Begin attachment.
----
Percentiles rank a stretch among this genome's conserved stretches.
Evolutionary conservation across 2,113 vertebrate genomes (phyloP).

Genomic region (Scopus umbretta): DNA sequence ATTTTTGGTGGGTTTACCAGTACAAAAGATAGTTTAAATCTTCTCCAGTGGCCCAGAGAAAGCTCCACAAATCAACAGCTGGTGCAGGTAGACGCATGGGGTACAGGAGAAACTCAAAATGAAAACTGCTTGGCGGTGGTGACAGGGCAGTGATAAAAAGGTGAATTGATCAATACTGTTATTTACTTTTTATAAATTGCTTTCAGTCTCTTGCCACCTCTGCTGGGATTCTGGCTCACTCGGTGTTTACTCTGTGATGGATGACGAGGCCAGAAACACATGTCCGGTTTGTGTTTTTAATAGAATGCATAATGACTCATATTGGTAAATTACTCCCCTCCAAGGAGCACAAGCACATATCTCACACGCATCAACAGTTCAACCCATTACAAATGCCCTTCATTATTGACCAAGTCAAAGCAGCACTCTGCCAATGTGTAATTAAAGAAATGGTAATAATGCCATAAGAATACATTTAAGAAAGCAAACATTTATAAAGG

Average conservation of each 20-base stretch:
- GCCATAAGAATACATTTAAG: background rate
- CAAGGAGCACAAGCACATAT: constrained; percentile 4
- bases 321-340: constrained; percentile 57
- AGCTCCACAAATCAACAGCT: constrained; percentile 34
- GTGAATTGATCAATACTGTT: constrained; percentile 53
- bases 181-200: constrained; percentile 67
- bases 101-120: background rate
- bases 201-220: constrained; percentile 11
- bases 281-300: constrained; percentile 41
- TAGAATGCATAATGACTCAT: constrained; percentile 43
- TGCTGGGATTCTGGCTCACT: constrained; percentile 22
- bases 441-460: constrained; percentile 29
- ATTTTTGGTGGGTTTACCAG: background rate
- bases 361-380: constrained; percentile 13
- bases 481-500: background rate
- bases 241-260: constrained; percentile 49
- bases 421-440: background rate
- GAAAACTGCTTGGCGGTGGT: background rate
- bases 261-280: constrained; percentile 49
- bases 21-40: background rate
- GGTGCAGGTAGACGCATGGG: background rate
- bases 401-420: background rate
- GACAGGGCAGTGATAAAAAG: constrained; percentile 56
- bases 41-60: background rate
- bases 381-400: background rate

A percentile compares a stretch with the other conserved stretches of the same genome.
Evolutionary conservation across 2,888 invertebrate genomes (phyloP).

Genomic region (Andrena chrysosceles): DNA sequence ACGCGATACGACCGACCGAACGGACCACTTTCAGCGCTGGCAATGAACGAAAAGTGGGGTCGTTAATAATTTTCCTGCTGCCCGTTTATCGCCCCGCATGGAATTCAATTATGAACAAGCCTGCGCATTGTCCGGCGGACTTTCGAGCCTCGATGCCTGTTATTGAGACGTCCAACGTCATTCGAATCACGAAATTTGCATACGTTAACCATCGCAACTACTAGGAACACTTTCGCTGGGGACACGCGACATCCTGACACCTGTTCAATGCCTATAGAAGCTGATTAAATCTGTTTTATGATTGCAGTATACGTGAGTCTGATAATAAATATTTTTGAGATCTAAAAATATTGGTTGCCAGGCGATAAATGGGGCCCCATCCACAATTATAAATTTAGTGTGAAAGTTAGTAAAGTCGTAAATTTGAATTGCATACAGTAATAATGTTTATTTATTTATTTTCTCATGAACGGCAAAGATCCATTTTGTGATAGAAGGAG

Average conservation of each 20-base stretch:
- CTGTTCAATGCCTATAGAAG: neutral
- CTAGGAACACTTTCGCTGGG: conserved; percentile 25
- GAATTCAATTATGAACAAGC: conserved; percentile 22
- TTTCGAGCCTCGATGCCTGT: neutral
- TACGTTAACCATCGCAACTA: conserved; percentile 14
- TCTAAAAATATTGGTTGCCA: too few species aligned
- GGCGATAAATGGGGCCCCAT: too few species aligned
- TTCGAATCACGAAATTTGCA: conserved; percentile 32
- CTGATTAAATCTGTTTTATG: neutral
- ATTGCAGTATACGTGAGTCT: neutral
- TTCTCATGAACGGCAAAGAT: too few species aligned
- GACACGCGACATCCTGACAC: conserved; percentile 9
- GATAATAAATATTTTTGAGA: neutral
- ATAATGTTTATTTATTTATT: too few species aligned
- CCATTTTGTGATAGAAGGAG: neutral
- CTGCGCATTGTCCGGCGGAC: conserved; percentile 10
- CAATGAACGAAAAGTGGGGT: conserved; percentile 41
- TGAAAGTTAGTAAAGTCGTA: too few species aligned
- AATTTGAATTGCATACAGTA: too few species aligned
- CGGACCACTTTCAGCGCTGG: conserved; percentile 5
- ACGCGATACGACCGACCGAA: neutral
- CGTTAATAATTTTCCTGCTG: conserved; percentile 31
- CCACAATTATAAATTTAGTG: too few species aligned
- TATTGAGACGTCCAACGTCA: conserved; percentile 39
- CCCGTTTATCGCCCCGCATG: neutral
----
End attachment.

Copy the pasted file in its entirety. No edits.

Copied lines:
Percentiles rank a stretch among this genome's conserved stretches.
Evolutionary conservation across 2,113 vertebrate genomes (phyloP).

Genomic region (Scopus umbretta): DNA sequence ATTTTTGGTGGGTTTACCAGTACAAAAGATAGTTTAAATCTTCTCCAGTGGCCCAGAGAAAGCTCCACAAATCAACAGCTGGTGCAGGTAGACGCATGGGGTACAGGAGAAACTCAAAATGAAAACTGCTTGGCGGTGGTGACAGGGCAGTGATAAAAAGGTGAATTGATCAATACTGTTATTTACTTTTTATAAATTGCTTTCAGTCTCTTGCCACCTCTGCTGGGATTCTGGCTCACTCGGTGTTTACTCTGTGATGGATGACGAGGCCAGAAACACATGTCCGGTTTGTGTTTTTAATAGAATGCATAATGACTCATATTGGTAAATTACTCCCCTCCAAGGAGCACAAGCACATATCTCACACGCATCAACAGTTCAACCCATTACAAATGCCCTTCATTATTGACCAAGTCAAAGCAGCACTCTGCCAATGTGTAATTAAAGAAATGGTAATAATGCCATAAGAATACATTTAAGAAAGCAAACATTTATAAAGG

Average conservation of each 20-base stretch:
- GCCATAAGAATACATTTAAG: background rate
- CAAGGAGCACAAGCACATAT: constrained; percentile 4
- bases 321-340: constrained; percentile 57
- AGCTCCACAAATCAACAGCT: constrained; percentile 34
- GTGAATTGATCAATACTGTT: constrained; percentile 53
- bases 181-200: constrained; percentile 67
- bases 101-120: background rate
- bases 201-220: constrained; percentile 11
- bases 281-300: constrained; percentile 41
- TAGAATGCATAATGACTCAT: constrained; percentile 43
- TGCTGGGATTCTGGCTCACT: constrained; percentile 22
- bases 441-460: constrained; percentile 29
- ATTTTTGGTGGGTTTACCAG: background rate
- bases 361-380: constrained; percentile 13
- bases 481-500: background rate
- bases 241-260: constrained; percentile 49
- bases 421-440: background rate
- GAAAACTGCTTGGCGGTGGT: background rate
- bases 261-280: constrained; percentile 49
- bases 21-40: background rate
- GGTGCAGGTAGACGCATGGG: background rate
- bases 401-420: background rate
- GACAGGGCAGTGATAAAAAG: constrained; percentile 56
- bases 41-60: background rate
- bases 381-400: background rate

A percentile compares a stretch with the other conserved stretches of the same genome.
Evolutionary conservation across 2,888 invertebrate genomes (phyloP).

Genomic region (Andrena chrysosceles): DNA sequence ACGCGATACGACCGACCGAACGGACCACTTTCAGCGCTGGCAATGAACGAAAAGTGGGGTCGTTAATAATTTTCCTGCTGCCCGTTTATCGCCCCGCATGGAATTCAATTATGAACAAGCCTGCGCATTGTCCGGCGGACTTTCGAGCCTCGATGCCTGTTATTGAGACGTCCAACGTCATTCGAATCACGAAATTTGCATACGTTAACCATCGCAACTACTAGGAACACTTTCGCTGGGGACACGCGACATCCTGACACCTGTTCAATGCCTATAGAAGCTGATTAAATCTGTTTTATGATTGCAGTATACGTGAGTCTGATAATAAATATTTTTGAGATCTAAAAATATTGGTTGCCAGGCGATAAATGGGGCCCCATCCACAATTATAAATTTAGTGTGAAAGTTAGTAAAGTCGTAAATTTGAATTGCATACAGTAATAATGTTTATTTATTTATTTTCTCATGAACGGCAAAGATCCATTTTGTGATAGAAGGAG

Average conservation of each 20-base stretch:
- CTGTTCAATGCCTATAGAAG: neutral
- CTAGGAACACTTTCGCTGGG: conserved; percentile 25
- GAATTCAATTATGAACAAGC: conserved; percentile 22
- TTTCGAGCCTCGATGCCTGT: neutral
- TACGTTAACCATCGCAACTA: conserved; percentile 14
- TCTAAAAATATTGGTTGCCA: too few species aligned
- GGCGATAAATGGGGCCCCAT: too few species aligned
- TTCGAATCACGAAATTTGCA: conserved; percentile 32
- CTGATTAAATCTGTTTTATG: neutral
- ATTGCAGTATACGTGAGTCT: neutral
- TTCTCATGAACGGCAAAGAT: too few species aligned
- GACACGCGACATCCTGACAC: conserved; percentile 9
- GATAATAAATATTTTTGAGA: neutral
- ATAATGTTTATTTATTTATT: too few species aligned
- CCATTTTGTGATAGAAGGAG: neutral
- CTGCGCATTGTCCGGCGGAC: conserved; percentile 10
- CAATGAACGAAAAGTGGGGT: conserved; percentile 41
- TGAAAGTTAGTAAAGTCGTA: too few species aligned
- AATTTGAATTGCATACAGTA: too few species aligned
- CGGACCACTTTCAGCGCTGG: conserved; percentile 5
- ACGCGATACGACCGACCGAA: neutral
- CGTTAATAATTTTCCTGCTG: conserved; percentile 31
- CCACAATTATAAATTTAGTG: too few species aligned
- TATTGAGACGTCCAACGTCA: conserved; percentile 39
- CCCGTTTATCGCCCCGCATG: neutral